Some ten weeks have passed since Rosetta ended its mission on the surface of Comet 67P/Churyumov–Gerasimenko, and it is time for a little reflection here on the Rosetta blog…
Over the past three years, we have written over 670 posts covering mission operations, science highlights, special events, images of the comet, and so much more. The blog has become a reference for a wide audience, ranging from science journalists to space enthusiasts, from casual readers to educators and even Rosetta mission scientists and operators.
Beyond that, it has become a place for people to share their ideas and concerns. When we re-launched the blog in 2013, we did not expect the huge number of comments that came in – almost 18,600 to date – and certainly we didn’t envision the considerable amount of time needed to moderate them! But we learned a lot from the comments, some of which became lengthy discussions, and which on occasion triggered new blog posts or direct engagement between readers and mission experts.
However, with the flight phase of the mission now over there are obviously no longer any news updates to share about current operations, and so we have decided to close the blog. We will soon publish our last post and close the comments section for good, although naturally, all of the material will remain online for the foreseeable future.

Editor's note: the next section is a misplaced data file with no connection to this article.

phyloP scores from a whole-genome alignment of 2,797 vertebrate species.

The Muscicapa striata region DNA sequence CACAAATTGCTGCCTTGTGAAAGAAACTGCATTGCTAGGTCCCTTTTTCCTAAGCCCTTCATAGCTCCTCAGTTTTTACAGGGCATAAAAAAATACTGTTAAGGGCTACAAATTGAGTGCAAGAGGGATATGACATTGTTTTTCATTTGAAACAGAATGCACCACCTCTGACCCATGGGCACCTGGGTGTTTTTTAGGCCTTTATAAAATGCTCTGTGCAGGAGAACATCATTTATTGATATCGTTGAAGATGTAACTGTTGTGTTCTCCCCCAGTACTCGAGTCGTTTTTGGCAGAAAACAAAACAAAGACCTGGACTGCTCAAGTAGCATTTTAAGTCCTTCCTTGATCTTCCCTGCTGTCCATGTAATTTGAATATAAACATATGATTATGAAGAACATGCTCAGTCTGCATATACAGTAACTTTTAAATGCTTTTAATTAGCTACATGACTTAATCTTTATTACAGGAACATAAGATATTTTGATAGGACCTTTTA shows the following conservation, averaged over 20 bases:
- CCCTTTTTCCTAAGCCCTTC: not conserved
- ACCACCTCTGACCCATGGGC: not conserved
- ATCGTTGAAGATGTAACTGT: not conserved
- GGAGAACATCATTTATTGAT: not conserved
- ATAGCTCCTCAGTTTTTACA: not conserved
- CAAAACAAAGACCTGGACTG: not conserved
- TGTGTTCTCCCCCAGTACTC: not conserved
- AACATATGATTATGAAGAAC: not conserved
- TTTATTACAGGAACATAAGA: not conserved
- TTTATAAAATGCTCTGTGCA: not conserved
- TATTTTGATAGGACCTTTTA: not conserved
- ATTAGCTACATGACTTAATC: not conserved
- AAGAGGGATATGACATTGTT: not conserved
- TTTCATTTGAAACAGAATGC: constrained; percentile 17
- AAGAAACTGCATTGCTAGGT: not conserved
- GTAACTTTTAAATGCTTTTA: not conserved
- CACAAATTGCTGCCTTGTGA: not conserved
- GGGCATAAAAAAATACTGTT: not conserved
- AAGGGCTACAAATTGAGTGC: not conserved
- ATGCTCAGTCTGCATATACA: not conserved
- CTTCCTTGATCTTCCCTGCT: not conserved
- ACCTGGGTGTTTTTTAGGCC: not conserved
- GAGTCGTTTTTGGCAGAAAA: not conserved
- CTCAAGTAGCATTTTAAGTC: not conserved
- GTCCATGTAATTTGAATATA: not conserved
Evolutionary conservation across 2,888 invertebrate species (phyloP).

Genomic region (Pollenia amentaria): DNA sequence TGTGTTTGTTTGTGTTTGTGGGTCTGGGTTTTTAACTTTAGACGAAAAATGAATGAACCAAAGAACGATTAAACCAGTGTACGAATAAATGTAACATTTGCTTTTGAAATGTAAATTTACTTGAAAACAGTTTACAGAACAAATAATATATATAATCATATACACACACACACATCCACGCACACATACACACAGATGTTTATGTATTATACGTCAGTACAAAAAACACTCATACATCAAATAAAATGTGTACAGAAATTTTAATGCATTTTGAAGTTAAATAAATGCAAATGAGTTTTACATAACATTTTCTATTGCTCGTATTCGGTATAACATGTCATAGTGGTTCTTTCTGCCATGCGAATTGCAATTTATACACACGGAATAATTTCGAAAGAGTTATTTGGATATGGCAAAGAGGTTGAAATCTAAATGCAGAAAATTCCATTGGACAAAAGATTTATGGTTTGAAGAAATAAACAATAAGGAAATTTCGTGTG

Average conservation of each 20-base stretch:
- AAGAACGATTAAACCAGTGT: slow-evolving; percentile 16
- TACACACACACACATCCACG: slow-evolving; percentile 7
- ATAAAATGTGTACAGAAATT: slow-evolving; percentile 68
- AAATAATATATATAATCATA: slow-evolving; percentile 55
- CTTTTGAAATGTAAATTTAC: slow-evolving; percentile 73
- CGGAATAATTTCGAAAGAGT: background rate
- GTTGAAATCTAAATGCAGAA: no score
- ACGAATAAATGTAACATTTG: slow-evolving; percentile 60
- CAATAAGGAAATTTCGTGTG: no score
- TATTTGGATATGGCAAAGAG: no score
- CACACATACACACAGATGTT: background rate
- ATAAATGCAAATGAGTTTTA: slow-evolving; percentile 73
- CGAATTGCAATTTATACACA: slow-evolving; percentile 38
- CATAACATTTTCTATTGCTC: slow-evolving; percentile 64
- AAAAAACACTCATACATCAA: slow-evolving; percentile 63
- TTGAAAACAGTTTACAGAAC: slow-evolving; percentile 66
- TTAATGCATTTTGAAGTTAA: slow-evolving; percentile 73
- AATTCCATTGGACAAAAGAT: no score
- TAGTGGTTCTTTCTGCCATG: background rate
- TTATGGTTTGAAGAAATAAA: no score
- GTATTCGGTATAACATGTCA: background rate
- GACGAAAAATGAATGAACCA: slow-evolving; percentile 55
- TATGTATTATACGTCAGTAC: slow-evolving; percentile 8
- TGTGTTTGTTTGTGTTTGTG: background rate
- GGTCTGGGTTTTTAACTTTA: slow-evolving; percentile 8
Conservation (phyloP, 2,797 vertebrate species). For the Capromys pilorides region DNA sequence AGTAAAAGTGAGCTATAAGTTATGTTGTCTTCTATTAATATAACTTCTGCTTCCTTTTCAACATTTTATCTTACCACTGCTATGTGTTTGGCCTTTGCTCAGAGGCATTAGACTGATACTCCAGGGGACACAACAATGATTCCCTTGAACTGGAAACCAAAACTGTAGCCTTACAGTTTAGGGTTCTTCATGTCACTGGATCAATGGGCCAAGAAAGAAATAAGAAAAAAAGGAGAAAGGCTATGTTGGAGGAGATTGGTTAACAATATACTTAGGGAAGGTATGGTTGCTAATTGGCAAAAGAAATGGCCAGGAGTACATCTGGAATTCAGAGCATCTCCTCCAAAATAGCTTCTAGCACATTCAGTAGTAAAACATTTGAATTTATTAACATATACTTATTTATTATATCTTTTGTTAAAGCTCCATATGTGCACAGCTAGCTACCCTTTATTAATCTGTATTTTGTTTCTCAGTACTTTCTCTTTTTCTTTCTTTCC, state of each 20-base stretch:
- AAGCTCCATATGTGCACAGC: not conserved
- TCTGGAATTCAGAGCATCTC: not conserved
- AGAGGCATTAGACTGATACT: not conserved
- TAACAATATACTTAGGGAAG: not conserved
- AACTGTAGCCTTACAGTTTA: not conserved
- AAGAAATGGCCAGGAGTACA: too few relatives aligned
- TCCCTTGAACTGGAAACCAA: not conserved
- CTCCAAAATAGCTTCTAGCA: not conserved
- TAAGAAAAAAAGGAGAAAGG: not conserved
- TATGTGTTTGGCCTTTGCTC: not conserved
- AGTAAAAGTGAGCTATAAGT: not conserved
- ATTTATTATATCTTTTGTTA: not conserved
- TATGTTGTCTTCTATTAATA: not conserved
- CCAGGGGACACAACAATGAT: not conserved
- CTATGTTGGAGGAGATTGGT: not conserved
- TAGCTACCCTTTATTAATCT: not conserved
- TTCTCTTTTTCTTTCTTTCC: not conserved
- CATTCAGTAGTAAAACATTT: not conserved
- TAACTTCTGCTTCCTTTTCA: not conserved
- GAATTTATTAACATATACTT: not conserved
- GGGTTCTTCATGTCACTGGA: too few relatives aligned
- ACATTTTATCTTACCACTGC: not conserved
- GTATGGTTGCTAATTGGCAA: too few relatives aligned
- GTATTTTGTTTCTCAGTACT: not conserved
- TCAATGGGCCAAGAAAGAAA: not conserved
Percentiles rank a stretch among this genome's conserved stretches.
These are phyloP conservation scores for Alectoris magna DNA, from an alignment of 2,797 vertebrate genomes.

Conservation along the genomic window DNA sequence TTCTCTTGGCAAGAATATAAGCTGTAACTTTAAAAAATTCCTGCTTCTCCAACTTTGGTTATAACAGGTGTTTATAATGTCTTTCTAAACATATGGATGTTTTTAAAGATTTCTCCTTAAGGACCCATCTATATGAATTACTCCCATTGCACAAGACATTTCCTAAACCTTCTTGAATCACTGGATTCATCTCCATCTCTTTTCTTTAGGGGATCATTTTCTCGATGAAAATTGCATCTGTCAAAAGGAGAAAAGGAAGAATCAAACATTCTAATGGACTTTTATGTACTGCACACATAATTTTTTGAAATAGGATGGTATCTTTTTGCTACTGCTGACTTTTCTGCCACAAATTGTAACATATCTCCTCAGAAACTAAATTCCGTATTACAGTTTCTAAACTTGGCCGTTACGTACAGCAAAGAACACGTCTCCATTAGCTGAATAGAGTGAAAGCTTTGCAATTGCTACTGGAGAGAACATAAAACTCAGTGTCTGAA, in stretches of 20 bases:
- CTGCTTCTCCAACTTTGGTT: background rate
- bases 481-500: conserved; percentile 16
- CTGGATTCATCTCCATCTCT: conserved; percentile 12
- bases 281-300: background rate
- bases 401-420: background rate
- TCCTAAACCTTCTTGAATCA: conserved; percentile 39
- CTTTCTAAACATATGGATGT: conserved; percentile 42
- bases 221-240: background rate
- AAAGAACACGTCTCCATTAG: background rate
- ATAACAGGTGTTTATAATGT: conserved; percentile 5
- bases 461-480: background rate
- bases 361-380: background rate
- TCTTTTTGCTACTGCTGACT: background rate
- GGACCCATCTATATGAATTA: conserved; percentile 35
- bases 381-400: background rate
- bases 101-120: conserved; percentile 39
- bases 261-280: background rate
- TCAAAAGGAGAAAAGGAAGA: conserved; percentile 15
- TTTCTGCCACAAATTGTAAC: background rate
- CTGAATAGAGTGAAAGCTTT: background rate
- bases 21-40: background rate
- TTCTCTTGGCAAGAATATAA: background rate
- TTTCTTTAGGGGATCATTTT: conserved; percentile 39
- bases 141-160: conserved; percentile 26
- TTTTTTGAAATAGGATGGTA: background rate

And of course, we will keep writing about new scientific results based on data from the mission as they are published, and news such as updates on the availability of data in the public archives. These will be reported via our websites (Space Science Portal and Science & Technology) and on social media, especially via our @esascience Twitter account.
It’s been an amazing and intense three years for us, and we hope that you also enjoyed the ride. It has been our pleasure to have you join in. As a final farewell, we would like to invite all blog readers to tell us a little about yourselves – after all, many of the contributors to the comment section are long since familiar to us by their names and nicknames, but in many cases, we don’t know a lot more.
So, make a comment to this post and feel free to tell us when, how, and why you became interested in Rosetta/comets/space science in general, how you found out about the blog, whether you followed it regularly, and what you enjoyed (or disliked!) most about it.
As ever, there are rules: only one comment allowed per contributor and, as usual, off-topic posts will not be published 😉
The comment function of the blog will be deactivated before the holiday break, so please post your comments before then.
We are looking forward to reading your contributions!
– The Rosetta blog team